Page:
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Does PSP make everyone aggressive, demanding and downright impossible to please sometimes? Sorry, but I cannot do right for doing wrong for my husband at times and it is really getting me down and I don't know how much more I can cope with the medical profession has left me to sink or swim as the consultant says "there is no help medical profession can give you"

dorothy-Thompson

11 Replies

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  • Hi Dorothy

    So sorry that you are having such a bad time. I know "exactly" how you are feeling. I care for my husband who has PSP and there are times when I feel like walking out of the house and leaving him to get on with it.......but we don't because we care. You obviously need some help. Do you have any family or friends who would be prepared to spend time with your husband so that you can have a few hours to yourself? Are you able to get him a few hours per week into a Day Centre perhaps?

    All of us who use this site have felt like you at some time, and sadly it is difficult to know what the answer is. It sounds like you might benefit from seeing your doctor to have a chat. I have had to start using anti-depressants, which really do help. I fought against taking medication but ask yourself, why not? They help a lot.

    I don't know where you are located, but you can also ring the PSP Nurse for your area. Believe me, they really have lots of good advice on how to cope and are always prepared to listen, Even if you only want to get it all off your chest, I think it's worth a phone call.

    I'm sure I won't be the only person to respond to you and I do hope that you will soon feel better.

    Take care.................sorry I can't tell you things will get better, but please take the first step and tell your doctor how you are feeling. If you don't want to do that, at least ring the PSP Specialist Nurse. They are so willing to help in any way they can. If you aren't sure who the nurse is for your area, ring the PSP Association main humber and they will advise you.

    Good luck and please keep writing on here. It helps knowing that you are not alone.

    God Bless.............SuzieQ xxx

  • Thank you SuzieQ for taking the time to respond. I sound off many times on the forum and always get kind words of support back. I don't really want to take anti-depressants although I do read a lot that they can help, I don't think I would like where they might take me, but - never say never. I do have a family but they have their own families to attend to and I seemed to have taken all the worries of my own life on my own shoulders because thats what we women do, we don't like to burden others with our complaints too much.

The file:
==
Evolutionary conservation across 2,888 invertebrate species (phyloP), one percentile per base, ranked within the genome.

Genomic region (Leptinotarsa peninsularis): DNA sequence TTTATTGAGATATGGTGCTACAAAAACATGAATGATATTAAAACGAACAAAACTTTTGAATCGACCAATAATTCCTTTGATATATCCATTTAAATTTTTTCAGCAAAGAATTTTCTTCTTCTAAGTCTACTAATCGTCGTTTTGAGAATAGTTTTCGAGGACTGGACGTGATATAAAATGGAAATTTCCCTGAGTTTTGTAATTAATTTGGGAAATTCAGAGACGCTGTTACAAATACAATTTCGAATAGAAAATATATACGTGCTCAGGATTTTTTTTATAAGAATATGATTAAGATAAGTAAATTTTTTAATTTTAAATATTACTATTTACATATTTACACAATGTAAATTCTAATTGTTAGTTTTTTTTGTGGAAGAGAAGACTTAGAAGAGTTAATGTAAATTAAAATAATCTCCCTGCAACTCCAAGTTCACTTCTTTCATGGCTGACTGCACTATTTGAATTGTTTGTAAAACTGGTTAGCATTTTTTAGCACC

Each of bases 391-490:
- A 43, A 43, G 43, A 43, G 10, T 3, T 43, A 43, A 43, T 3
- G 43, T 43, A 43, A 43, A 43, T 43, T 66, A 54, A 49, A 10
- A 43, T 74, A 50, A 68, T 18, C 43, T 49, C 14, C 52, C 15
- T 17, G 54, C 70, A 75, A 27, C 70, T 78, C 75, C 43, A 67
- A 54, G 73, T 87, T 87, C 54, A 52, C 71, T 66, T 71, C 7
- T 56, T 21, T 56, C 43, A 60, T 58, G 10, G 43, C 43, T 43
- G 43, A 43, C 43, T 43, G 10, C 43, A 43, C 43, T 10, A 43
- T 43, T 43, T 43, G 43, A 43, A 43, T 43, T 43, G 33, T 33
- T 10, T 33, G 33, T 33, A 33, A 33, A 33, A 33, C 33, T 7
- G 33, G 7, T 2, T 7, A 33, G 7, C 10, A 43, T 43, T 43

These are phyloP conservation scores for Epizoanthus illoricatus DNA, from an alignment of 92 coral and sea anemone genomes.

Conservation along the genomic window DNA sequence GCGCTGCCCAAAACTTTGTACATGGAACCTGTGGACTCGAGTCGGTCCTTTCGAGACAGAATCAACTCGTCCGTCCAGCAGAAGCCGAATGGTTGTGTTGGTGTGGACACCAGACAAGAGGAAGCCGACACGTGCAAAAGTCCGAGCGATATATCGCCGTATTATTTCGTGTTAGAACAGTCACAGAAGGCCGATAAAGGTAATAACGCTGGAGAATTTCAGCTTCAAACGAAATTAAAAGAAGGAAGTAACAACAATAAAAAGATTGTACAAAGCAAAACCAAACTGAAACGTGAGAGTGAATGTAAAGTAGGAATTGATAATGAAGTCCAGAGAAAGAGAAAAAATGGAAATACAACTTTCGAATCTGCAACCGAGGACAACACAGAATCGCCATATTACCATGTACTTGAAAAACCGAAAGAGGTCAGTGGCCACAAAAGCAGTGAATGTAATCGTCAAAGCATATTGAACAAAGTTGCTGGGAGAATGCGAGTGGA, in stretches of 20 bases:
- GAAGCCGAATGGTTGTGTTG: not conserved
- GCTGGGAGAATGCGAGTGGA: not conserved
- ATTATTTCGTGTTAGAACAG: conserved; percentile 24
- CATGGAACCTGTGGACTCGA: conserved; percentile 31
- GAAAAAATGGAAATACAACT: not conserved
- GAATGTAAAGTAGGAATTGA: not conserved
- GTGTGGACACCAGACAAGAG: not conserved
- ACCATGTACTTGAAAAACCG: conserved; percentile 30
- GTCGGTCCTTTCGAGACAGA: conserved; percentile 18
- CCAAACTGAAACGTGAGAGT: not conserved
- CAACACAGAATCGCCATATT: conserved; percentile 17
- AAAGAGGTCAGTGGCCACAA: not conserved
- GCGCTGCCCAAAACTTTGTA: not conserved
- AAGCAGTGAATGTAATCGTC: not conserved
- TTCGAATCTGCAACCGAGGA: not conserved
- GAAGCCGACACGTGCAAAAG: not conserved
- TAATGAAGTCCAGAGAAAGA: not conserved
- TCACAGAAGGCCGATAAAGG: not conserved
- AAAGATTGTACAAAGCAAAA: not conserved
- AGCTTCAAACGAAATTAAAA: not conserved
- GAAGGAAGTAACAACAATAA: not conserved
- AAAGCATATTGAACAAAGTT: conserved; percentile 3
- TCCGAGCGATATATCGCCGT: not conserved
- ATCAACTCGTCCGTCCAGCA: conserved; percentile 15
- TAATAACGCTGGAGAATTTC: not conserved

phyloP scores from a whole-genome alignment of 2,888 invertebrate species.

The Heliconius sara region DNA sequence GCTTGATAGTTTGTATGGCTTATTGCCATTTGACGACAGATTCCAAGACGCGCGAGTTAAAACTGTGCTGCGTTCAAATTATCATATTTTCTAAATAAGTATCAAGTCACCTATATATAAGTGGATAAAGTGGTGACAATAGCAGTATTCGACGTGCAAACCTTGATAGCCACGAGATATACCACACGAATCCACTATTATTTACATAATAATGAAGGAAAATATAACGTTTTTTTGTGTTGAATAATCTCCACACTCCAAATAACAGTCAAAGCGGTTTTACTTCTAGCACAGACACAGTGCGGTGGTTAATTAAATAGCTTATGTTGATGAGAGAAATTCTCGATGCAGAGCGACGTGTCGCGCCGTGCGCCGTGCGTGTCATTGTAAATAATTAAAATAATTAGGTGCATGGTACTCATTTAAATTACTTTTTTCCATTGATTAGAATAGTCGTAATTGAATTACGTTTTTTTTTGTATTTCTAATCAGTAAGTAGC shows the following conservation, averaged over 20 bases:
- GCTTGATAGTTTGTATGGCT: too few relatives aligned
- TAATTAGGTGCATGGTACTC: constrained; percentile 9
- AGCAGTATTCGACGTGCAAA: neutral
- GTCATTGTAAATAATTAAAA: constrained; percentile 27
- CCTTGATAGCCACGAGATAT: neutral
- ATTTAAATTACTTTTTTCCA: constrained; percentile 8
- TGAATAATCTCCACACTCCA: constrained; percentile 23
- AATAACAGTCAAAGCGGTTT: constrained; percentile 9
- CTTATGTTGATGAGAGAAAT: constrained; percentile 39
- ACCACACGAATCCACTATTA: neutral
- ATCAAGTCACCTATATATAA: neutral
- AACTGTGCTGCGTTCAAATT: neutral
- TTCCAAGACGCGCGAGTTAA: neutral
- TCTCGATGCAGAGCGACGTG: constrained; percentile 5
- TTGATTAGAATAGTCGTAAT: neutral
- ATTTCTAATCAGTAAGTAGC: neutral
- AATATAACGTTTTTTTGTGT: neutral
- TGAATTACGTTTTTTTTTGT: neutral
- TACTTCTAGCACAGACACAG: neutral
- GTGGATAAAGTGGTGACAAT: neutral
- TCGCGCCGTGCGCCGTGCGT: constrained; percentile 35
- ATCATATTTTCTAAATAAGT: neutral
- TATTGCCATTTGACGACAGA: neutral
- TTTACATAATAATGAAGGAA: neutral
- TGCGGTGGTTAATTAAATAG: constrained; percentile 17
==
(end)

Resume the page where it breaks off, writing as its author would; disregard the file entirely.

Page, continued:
I feel better now after chatting 'on-line', thank you again.

    regards

    dorothy-thompson

  • hi dorotthy

    anti depressants can be a real help -i have been taking them for 30 years (+)

    i now have psp and am still takign a low dose 1

    jill

  • I honestly think that like most people with long term neurological conditions like PSP siuffers try to regain a sense of control over their lives... and why not as the disease strips them of independence. It's hardly supprising that some PSP sufferes do this in a way with their nearest and dearest. My mum has become quite ritualistic and commanding as her physical ability has deteriorated. I just think although it's incredibly hard to handle, and difficult to tolerate as carer...is it apart of them feeling angry and disappointed...I hope you have help in terms of GP, social worker or district nurses and more especially friends on this forum. My dad is the main carer for my mum along with social services help. Even so we struggle dispute being a supportive and close family, and I'm a nurse. The impact of the disease is overwhelming and immense.